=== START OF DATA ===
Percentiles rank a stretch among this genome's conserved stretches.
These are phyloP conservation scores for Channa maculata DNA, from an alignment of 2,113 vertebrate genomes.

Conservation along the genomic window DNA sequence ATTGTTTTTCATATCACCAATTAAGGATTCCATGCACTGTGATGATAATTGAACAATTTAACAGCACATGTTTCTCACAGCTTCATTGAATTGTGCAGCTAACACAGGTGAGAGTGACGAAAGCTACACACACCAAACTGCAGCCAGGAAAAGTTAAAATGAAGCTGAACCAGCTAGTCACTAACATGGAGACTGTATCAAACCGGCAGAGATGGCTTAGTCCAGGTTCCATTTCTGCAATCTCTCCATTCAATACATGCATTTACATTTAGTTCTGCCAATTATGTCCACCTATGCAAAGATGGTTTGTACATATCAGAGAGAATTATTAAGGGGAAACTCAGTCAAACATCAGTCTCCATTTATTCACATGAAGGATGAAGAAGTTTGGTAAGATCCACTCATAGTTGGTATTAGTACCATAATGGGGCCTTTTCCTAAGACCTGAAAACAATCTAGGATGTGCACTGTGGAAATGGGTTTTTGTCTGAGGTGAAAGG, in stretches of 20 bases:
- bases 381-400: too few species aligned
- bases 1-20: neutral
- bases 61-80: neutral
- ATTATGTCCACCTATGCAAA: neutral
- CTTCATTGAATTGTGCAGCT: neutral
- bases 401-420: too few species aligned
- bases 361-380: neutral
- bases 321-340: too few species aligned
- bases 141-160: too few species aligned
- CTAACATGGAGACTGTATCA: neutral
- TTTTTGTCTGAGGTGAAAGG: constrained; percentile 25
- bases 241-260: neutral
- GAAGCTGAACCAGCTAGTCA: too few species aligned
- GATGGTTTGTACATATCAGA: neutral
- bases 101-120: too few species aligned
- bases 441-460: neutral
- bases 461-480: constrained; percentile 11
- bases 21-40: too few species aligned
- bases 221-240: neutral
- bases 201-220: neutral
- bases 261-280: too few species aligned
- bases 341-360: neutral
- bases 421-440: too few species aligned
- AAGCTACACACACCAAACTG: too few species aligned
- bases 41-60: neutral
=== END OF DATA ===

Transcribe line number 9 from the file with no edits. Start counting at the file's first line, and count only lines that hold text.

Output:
- bases 401-420: too few species aligned